With that in mind, while the majority of children living in poverty are not affected by multiple ACEs there is a significant proportion of families with multiple ACEs who experience poverty. And when poverty and ACEs coincide they become more than the sum of their parts. When a child lives with ACEs, and also lives in poverty, the conditions are ripe for long-lasting trauma, or toxic stress, which is devastating to children in childhood, and which continues on into adulthood. The trauma associated with the combination of ACEs and poverty makes it more likely for children to experience deeper and more prolonged levels of poverty throughout their lives and on into future generations.
Families living in poverty affected by ACEs are more likely to come to the attention of schools, statutory and voluntary services as they are unlikely to have the resources, confidence, skills, knowledge, experiences, or the social, emotional or practical support to mitigate the traumatic effects of ACEs. When poverty and ACEs combine children and their families require dedicated service intervention and engagement with multiple services including health, housing, financial and family support workers.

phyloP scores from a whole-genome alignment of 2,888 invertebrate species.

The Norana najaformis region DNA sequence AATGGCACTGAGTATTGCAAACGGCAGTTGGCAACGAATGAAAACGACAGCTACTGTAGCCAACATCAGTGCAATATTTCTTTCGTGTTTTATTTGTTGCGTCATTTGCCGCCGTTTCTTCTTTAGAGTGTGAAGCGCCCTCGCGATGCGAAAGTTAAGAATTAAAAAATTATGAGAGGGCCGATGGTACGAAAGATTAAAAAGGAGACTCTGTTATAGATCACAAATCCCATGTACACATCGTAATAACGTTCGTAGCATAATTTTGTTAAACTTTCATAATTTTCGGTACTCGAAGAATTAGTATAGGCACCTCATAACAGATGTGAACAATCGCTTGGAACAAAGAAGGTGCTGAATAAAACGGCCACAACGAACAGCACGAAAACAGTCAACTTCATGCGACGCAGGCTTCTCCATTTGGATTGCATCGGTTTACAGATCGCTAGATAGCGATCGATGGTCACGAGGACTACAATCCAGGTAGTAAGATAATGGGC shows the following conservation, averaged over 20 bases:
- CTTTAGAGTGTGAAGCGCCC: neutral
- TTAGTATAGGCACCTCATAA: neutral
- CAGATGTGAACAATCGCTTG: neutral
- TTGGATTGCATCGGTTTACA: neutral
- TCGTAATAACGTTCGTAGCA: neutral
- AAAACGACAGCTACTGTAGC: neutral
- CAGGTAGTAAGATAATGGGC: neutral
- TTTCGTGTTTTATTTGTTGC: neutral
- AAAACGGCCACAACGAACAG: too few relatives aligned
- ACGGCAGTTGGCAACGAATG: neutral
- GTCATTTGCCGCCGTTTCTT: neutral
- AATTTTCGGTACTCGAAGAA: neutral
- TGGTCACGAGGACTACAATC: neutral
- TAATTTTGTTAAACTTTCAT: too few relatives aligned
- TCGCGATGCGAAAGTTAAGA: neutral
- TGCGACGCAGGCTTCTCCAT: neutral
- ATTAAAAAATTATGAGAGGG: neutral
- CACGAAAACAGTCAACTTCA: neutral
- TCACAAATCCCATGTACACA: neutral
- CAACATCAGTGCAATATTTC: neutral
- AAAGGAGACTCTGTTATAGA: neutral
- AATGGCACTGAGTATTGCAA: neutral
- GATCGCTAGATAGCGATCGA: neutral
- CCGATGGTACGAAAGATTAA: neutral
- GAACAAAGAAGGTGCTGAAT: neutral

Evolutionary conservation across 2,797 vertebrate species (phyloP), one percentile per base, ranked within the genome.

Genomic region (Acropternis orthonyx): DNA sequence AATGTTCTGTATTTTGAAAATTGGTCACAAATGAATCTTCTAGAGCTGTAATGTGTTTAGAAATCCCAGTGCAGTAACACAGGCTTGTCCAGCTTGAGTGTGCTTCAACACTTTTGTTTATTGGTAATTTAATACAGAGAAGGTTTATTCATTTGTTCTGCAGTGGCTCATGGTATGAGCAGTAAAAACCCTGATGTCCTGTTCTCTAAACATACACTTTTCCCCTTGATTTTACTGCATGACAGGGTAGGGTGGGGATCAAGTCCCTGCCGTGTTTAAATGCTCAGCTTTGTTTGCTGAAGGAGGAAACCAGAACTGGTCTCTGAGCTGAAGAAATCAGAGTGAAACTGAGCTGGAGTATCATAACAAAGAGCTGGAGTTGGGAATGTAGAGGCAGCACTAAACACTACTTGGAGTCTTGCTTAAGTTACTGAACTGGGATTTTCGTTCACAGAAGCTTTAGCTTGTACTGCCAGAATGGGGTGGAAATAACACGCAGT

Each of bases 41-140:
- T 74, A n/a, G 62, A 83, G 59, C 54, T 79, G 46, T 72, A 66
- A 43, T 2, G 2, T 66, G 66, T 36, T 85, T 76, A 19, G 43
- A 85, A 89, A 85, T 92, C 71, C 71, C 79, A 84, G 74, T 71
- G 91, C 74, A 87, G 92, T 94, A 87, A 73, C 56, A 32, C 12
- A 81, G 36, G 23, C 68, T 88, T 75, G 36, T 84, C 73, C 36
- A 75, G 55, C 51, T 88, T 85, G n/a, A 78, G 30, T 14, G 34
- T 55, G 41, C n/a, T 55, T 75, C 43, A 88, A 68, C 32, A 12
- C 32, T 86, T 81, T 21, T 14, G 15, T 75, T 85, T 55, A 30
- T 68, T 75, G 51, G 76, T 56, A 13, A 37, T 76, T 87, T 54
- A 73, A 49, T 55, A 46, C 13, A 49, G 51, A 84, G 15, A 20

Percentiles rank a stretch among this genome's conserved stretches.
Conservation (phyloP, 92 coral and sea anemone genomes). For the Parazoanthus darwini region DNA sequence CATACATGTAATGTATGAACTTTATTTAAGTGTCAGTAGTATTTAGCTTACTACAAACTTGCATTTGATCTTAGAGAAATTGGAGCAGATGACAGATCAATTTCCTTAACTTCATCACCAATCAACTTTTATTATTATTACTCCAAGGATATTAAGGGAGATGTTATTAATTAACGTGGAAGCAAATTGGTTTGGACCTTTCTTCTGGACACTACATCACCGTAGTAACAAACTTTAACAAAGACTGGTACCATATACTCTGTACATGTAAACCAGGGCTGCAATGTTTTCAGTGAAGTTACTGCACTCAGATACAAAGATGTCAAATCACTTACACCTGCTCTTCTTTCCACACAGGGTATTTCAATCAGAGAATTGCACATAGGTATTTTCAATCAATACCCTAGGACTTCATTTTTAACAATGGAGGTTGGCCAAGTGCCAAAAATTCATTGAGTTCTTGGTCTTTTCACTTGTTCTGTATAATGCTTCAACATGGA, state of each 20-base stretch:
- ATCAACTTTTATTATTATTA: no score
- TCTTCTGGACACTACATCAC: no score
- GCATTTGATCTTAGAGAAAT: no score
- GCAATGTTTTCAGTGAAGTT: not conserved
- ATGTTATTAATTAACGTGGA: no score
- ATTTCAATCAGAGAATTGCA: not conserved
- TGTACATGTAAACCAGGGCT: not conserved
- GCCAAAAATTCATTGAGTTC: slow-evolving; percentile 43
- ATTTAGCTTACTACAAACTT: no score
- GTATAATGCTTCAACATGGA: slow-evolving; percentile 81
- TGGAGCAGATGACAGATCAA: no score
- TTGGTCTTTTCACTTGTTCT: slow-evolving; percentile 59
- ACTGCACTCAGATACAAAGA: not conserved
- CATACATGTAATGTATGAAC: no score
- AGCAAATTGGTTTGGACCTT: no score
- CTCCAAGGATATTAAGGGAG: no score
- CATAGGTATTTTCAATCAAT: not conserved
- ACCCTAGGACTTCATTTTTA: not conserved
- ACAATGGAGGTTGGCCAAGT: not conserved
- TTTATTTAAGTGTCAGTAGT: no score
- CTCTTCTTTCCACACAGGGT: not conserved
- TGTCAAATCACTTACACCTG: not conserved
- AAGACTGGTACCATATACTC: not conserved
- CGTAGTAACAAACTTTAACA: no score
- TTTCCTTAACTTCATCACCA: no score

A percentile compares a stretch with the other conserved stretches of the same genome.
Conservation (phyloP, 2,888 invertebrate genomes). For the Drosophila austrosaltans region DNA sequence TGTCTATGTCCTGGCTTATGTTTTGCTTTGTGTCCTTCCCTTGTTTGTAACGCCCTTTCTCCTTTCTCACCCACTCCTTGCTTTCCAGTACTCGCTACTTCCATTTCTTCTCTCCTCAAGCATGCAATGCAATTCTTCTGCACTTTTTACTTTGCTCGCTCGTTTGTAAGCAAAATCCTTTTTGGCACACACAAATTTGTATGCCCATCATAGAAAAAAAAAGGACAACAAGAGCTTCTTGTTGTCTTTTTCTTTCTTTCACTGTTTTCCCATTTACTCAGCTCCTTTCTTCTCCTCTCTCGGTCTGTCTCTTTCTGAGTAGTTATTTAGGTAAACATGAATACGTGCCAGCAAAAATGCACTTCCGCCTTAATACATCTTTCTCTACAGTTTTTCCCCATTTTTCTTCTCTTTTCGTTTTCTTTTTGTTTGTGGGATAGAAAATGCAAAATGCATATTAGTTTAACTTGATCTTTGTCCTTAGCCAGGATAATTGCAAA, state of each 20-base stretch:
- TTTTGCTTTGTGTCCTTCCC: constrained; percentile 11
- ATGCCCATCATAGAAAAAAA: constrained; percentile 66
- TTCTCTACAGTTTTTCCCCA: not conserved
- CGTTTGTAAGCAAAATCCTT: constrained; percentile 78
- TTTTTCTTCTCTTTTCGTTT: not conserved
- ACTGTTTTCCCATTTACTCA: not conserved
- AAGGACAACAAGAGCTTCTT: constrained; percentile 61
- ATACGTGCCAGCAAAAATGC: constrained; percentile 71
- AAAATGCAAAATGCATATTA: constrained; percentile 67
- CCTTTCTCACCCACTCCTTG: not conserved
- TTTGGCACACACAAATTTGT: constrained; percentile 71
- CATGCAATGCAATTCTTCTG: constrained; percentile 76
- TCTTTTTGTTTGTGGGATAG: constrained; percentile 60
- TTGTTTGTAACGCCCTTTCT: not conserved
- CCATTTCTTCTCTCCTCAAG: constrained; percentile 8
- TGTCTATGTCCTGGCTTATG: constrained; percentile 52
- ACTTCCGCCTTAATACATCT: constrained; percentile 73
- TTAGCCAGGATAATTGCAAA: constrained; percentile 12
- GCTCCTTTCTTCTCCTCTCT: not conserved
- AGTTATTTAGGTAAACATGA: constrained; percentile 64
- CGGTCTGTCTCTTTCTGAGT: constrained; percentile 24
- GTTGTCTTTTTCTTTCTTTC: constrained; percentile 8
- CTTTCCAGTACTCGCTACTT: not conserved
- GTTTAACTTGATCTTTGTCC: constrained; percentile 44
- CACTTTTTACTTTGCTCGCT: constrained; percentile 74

The multi-agency support that these children and families need can be housed where all parents go, for example schools and health services. There is a growing number of money advice workers operating in schools and other hubs, which is highly valuable and which will continue to increase with the boosted funding available under the Child Poverty (Scotland) Act 2017. This will help to alleviate child poverty in Scotland. However, families affected by poverty and multiple ACEs are not likely to be able to benefit fully from poverty-reduction policies due to wider trauma and greater need in their lives.
A holistic view
We need to look at all the pieces on the chessboard and not just focus on each piece in isolation. We cannot improve the lives of all children in Scotland without also addressing the needs of their families. What is required are money advice workers who are also family support workers, or who are trained to recognise the need for, and signpost onto, family support workers. Children 1st operate one such model called the ‘Edinburgh Family Support Team’ which now delivers integrated benefit, debt and money advice within the wider framework of its trauma-informed family support service for families.
The EFST service has been highly successful in supporting families with evictions, homelessness, disability benefits, sanctions, sequestrations, mental health debt write-offs, bankruptcies and accessing emergency funds. It believes its success is in part due to the fact that its money advice worker is also a trained family support worker and skilled in dealing with family trauma. Such integrated support is valuable because although adverse childhood experiences and poverty do not necessarily coincide, when they do, the resulting trauma can lead to the most intractable and enduring experiences of povertyFollow: